HOWEVER, don’t try not to feel your nerves or to deny that you feel them. Nerves are the energy of excitement. You are taking a risk, exposing yourself, taking a shot at your dreams and you are pumped about it! Embrace your nerves, feel them, welcome them, accept them, but keep them to yourself. This will actually make you feel less nervous.
You may or may not be an obsessive preparer like I am, but you need to take this part seriously. Trying to form an advanced idea (or even a simple one for that matter) in spoken words is hard enough, but doing it on stage for the first time when you are nervous is almost impossible.
Make time to practice speaking through your topic or reading your script or notes. Do this over and over and over and over and over and over as many times as you can. Do it until you can do it without your notes. Try reforming the idea in different ways as if you were having a conversation. The goal is to get to a place where you are crystal clear about what your core message is and what points you will use to support it. Practice enables you to let go of thinking about what comes next and instead to be in the moment and connect with your audience.
If you have limited time for preparation let that free you up. Practice as much as you have time for, but take the urgency as permission to let go and to trust your expertise (which you have!), to speak from experience (which you have!) and to conversationally share your hard-earned wisdom (which you have!) I actually find that when things happen on short notice — ie: Can you speak next instead of tomorrow? — my level of nerves is reduced because I know that I have no choice but to step out there and go for it.
If time is on your side, ask one to three trusted friends/advisers to be an audience for a rough “stumble through” — essentially a practice run of your presentation. You need to go through these stumbles to learn where your logic breaks down and also where your message really connects. It’s a scary thing to do. You will feel vulnerable, but having trusted friends there will help you work through this important exercise, receive valuable feedback and build upon what you’ve learned.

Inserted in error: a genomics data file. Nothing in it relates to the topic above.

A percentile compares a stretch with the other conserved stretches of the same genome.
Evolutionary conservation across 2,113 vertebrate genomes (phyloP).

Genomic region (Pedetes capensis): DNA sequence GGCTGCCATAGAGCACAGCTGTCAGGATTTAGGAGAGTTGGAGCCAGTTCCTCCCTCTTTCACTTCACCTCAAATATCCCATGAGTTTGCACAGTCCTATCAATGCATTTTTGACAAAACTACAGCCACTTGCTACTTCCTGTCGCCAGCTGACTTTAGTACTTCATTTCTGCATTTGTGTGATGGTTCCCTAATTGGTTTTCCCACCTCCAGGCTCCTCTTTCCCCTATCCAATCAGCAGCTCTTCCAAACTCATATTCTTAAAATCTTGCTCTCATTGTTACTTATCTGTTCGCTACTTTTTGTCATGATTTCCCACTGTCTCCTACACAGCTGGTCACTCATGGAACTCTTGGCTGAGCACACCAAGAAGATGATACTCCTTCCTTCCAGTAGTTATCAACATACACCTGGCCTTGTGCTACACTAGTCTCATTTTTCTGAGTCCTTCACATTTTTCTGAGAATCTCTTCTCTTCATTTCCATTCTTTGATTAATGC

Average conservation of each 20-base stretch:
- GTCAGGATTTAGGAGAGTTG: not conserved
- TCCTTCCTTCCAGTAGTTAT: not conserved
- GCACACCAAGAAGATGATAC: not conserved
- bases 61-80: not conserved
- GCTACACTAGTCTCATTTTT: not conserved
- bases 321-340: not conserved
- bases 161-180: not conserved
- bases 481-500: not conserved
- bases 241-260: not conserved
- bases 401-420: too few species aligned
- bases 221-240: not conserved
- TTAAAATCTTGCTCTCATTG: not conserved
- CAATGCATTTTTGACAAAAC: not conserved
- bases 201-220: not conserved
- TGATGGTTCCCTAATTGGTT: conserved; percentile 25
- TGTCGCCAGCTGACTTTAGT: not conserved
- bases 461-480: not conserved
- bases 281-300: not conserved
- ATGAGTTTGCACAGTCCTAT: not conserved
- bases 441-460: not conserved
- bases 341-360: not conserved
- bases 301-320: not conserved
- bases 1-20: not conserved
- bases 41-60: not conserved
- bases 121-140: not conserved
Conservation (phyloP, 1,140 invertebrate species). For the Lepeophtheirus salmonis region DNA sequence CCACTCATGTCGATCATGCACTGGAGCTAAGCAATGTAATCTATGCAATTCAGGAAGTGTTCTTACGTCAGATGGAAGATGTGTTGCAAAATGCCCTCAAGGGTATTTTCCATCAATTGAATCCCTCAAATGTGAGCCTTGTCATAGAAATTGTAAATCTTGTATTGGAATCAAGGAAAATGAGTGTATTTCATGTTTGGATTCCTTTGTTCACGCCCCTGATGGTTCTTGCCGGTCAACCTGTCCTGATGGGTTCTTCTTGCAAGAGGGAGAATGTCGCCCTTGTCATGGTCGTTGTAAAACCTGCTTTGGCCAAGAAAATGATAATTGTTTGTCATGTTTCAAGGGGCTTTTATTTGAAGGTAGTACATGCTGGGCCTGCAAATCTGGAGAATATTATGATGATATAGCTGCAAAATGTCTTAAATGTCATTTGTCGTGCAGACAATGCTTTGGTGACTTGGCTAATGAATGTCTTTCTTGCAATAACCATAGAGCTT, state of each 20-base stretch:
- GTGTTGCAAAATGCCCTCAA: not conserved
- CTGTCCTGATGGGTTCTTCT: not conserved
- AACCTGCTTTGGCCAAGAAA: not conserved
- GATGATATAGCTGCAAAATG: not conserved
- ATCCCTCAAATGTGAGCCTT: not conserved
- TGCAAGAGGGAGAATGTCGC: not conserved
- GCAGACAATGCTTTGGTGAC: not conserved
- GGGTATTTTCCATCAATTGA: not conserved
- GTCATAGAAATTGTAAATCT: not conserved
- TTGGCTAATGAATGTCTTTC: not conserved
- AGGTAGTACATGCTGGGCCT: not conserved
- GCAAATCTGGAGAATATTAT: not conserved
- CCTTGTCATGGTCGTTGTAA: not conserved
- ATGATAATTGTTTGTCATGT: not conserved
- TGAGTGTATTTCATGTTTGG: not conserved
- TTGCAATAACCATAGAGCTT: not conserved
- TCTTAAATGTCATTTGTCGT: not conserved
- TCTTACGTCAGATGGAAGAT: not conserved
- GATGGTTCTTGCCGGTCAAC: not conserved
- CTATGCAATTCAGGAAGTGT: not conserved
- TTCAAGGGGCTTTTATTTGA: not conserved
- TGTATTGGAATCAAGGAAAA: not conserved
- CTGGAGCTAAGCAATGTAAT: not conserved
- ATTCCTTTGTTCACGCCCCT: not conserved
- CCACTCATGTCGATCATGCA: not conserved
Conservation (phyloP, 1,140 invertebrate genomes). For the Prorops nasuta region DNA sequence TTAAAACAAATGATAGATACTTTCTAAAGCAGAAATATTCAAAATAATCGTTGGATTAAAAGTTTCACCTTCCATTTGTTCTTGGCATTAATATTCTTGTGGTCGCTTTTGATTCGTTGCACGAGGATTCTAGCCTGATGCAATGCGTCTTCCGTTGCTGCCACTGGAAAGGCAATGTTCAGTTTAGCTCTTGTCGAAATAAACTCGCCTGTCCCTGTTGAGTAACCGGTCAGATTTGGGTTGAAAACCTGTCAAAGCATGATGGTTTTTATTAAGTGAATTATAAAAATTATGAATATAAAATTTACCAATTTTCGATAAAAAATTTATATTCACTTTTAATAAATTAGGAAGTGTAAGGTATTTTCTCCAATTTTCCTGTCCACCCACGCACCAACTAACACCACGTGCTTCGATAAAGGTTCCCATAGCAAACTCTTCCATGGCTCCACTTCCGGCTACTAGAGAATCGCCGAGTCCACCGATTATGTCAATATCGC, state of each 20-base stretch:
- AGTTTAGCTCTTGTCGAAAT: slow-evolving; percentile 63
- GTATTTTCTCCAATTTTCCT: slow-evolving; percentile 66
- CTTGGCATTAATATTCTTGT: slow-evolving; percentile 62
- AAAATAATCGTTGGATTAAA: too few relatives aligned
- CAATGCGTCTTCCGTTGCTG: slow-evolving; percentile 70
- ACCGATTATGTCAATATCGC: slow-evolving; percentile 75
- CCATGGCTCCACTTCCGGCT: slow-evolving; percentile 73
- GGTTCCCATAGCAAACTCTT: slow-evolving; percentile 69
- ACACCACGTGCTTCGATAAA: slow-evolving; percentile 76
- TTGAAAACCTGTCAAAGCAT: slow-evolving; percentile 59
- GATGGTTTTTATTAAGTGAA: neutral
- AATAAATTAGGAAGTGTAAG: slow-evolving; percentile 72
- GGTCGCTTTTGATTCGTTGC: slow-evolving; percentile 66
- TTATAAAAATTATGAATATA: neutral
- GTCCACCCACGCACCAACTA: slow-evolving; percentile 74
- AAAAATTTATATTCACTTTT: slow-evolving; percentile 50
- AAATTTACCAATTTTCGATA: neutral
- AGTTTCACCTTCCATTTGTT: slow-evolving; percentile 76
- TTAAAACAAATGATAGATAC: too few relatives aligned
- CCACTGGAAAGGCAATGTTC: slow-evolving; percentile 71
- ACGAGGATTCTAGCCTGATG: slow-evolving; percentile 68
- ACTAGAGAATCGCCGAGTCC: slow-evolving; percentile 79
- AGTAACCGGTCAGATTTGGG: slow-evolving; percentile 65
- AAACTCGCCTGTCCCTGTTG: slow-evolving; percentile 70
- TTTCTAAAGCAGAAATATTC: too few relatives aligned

4) Warm up your body.
This tip may sound like a Justin Timberlake song title, but make no mistake — this is serious business. Your body is your instrument. And given the nerves and the time you’ve no doubt spent on your laptop preparing, your body is probably tight. Time to loosen up.
The best thing you can do right before a presentation is to go find your self some private space for 5 minutes to stretch, warm up and get centered. This is not formal intense workout style stretching. Stretch like a cat. Imagine you just woke up from a luscious midday nap and stretch cause it feels good. Yawn a bunch of times — big, open-mouthed yawns. Make the Brrrrrr sound with your lips — as if to say, wow it’s cold in here! Pronounce the long rolling “R” sound that gets your tongue vibrating. Lick your teeth in a circle pattern in each direction. Do a few deep knee bends. Touch your toes. Strike a power pose. Shake it out. Get funky. Rock your body. All of this will ground you and help the energy flow so you can focus on your purpose and not on your fears.
(I think JT would approve.)